DHS report faults use of RFID for human identification

Says threat to privacy outweighs benefits

A committee of the U.S. Department of Homeland Security next week will consider a report that criticizes the use of radio frequency identification (RFID) technology for security authentication.

The report, now in draft form (PDF), was prepared by the DHS’s Emerging Applications and Technology subcommittee. A final version is to be presented Wednesday at a meeting of the DHS’s Data Privacy and Integrity Advisory Committee, which advises the secretary of DHS and his chief privacy officer.

While the authors of the report acknowledge that RFID is useful for such tasks as inventory management, the report said that the technology, overall, is undesirable for processes connected with people. The benefits of its support for rapid communication over distances and its uses in security are outweighed by its risks to privacy, the report stated.

"Most difficult and troubling is the situation in which RFID is ostensibly used for tracking objects (medicine containers, for example), but can be in fact used for monitoring human behavior. These types of uses are still being explored and remain difficult to predict. For these reasons, we recommend that RFID be disfavored for identifying and tracking human beings," the report said.

Howard Beales, the committee chairman, noted that the report has garnered more public response than usual. The report remains a work in progress, he said, and after being discussed next week, it will probably be returned to the subcommittee for more revisions.

Any formal recommendation to Homeland Security Secretary Michael Chertoff will probably wait until September or December, when the committee holds its quarterly meeting. "I think RFID in general is a very interesting technology," Beales said, but added that "it can raise privacy concerns." He said these are the sorts of issues the committee and subcommittee will consider.

The report points out that some believe that an RFID system could be a way of rapidly authenticating an individual and ensuring that a user identification document, such as a passport, is valid. However, the report said that an RFID system can’t necessarily verify who an individual is. That could be done only by having the RFID tag tied to a unique biometric characteristic, such as a fingerprint. This would still require a manual verification process, and any speed benefits from using RFID would be marginal, the report said.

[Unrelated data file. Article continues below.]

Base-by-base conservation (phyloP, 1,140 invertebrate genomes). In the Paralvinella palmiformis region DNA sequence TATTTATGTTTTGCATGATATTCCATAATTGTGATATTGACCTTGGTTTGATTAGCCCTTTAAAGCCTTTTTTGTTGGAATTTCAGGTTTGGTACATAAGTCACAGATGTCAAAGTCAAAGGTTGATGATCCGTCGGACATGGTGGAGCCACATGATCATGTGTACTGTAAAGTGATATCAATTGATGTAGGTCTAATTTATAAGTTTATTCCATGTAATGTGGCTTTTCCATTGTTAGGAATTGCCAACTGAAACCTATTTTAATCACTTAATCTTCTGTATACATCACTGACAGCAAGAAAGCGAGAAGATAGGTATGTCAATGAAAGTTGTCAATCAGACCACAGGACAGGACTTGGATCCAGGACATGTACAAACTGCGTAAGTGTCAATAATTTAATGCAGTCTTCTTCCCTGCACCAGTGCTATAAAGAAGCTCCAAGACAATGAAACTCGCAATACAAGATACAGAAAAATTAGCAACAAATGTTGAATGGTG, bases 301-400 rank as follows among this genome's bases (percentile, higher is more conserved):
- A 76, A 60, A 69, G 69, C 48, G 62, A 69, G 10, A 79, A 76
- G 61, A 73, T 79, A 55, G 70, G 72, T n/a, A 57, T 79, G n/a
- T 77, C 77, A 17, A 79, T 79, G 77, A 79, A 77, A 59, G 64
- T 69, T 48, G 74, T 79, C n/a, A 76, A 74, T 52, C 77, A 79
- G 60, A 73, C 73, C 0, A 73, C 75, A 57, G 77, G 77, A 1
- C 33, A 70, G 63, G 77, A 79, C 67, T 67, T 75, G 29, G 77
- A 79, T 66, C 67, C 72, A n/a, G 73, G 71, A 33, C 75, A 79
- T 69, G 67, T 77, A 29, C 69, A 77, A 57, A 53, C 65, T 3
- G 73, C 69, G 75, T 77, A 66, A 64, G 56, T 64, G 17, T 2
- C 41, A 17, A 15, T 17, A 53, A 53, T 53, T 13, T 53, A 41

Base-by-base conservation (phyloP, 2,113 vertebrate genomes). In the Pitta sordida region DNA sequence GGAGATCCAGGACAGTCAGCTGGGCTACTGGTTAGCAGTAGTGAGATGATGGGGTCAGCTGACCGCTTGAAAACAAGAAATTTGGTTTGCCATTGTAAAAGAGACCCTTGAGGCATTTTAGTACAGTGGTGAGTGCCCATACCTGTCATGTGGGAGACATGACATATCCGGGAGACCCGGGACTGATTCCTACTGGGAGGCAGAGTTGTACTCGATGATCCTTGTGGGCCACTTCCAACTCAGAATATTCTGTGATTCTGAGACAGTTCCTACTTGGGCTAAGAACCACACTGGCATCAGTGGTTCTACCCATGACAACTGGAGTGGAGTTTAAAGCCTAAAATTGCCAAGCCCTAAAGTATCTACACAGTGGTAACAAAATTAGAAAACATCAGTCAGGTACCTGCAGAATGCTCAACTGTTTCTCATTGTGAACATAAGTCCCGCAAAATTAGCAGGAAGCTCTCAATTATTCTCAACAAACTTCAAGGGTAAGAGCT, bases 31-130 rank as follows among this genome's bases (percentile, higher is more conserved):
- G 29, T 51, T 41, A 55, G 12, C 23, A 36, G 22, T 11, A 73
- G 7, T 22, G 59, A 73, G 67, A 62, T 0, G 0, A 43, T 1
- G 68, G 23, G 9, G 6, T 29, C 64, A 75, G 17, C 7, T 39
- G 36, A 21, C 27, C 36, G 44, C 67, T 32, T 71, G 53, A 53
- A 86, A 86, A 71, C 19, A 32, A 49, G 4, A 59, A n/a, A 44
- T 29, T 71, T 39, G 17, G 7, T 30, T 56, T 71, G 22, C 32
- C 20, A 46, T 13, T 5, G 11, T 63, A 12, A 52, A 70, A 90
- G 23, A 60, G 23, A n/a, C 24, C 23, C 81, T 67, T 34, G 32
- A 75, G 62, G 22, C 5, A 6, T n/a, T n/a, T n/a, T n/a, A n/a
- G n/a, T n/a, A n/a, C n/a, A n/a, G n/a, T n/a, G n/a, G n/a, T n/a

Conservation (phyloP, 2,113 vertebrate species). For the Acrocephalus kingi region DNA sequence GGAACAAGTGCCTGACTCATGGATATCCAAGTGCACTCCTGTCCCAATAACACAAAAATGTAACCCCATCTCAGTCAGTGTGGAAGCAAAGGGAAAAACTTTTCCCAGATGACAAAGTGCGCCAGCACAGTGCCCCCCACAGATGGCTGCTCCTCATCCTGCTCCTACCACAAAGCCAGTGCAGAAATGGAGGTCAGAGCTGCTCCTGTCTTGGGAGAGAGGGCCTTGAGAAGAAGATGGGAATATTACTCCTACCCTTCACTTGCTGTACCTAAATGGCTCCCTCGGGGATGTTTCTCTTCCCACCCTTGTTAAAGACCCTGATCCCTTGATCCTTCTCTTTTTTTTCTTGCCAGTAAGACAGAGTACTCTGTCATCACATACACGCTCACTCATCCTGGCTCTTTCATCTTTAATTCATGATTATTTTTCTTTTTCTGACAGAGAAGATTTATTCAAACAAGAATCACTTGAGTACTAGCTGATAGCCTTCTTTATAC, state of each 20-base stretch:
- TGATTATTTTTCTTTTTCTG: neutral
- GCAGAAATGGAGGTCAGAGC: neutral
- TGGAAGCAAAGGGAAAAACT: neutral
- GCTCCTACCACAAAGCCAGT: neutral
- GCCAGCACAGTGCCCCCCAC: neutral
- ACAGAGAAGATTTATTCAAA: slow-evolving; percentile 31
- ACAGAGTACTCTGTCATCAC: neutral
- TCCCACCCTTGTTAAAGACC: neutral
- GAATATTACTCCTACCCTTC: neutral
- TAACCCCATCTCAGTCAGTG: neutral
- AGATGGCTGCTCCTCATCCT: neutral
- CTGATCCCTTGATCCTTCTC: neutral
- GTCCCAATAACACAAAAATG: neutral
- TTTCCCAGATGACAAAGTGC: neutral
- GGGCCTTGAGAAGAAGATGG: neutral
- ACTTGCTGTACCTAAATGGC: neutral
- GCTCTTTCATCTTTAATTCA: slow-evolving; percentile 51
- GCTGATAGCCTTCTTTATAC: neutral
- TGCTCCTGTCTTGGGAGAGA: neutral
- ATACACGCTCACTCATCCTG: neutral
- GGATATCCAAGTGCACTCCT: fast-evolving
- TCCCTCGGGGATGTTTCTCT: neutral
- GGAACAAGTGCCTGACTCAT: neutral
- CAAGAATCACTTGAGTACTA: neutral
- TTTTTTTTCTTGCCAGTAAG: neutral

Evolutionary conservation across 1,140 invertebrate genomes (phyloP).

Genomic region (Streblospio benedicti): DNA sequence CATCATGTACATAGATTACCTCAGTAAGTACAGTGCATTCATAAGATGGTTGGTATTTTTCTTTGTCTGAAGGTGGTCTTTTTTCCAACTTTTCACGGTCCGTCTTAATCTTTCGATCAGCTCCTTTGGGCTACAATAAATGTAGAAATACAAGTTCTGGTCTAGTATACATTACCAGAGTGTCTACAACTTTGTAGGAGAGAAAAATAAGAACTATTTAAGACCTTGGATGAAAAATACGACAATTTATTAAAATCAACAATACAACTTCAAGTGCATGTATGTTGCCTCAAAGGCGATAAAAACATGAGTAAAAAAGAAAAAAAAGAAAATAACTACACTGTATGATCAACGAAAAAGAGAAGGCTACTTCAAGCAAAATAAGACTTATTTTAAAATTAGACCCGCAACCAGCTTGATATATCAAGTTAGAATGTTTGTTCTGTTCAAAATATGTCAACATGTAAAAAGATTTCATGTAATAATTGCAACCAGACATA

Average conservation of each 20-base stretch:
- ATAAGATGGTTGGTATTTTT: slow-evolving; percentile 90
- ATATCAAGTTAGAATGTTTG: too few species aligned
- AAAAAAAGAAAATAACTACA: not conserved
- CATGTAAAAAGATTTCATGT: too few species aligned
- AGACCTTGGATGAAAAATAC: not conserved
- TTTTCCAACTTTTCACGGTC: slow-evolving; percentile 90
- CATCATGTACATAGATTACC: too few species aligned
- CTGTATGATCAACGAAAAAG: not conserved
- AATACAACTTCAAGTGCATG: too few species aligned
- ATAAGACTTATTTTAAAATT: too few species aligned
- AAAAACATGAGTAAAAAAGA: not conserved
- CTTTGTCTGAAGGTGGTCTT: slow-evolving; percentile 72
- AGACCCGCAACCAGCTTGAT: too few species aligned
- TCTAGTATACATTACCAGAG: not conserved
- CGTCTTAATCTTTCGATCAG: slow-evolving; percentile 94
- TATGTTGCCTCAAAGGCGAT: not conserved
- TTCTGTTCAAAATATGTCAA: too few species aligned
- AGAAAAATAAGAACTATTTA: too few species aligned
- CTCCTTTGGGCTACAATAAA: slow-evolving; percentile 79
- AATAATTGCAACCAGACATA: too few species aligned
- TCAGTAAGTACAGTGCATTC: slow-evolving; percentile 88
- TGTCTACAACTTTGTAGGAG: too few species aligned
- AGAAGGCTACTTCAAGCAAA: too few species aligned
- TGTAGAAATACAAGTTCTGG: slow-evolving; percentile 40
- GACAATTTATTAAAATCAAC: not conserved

The report noted that the State Department required that e-passports equipped with RFID tags be swiped through a reader and that a personal PIN be used for authentication. "This welcome personal security measure adds back the delay and inefficiency that RFID technology was designed to overcome, obviating the utility of RFID for this application," the report states.

In addition, the risks to the privacy of those carrying RFID tags on their documents are considerable, the report said. People who use an RFID identification card would be subject to greater surveillance with minimal awareness of what information was being transmitted. "In a visual ID-check environment, a person may be briefly identified but then forgotten, rendering them anonymous for practical purposes," the report said. But using RFID, the information taken from the user’s chip can be stored, shared and used again to track the individual’s movements, the report said

"Human identification using RFID has serious potential to deprive people of notice that potentially highly specific, detailed information about them is being collected," the report found. Additionally, RFID documents might be read by people unauthorized to view such information, it said.

Despite its criticism, the report provided a set of best practices to be followed if such a system is used. The recommendations include encrypting the data being transmitted to prevent outside access and using a kill switch function to turn off the chip. It also recognized that RFID technology could be useful in identifying personnel in dangerous situations, such as firefighters and miners.

"RFID technology may have a small benefit in terms of speeding identification processes, but it is no more resistant to forgery or tampering than any other digital technology," the report said. "The use of RFID would predispose identification systems to surveillance uses."

One supporter of RFID criticized the report, saying it is one-sided and unjustly critical of the technology. Alan Griebenow, a chairman of the RFID special interest group on the Dallas-based Metroplex Technology Business Council, which advocates for the high-tech industry in the Dallas area, said RFID can be used to improve the speed of verification without compromising a person’s privacy.

"As long as we apply common sense principles, as we’re doing with video surveillance, then we can apply the technology in a way that citizens are willing to accept," Griebenow said. He noted that cell phones are already being enabled to trace a person’s location during a 911 call.

Copyright © 2006 IDG Communications, Inc.

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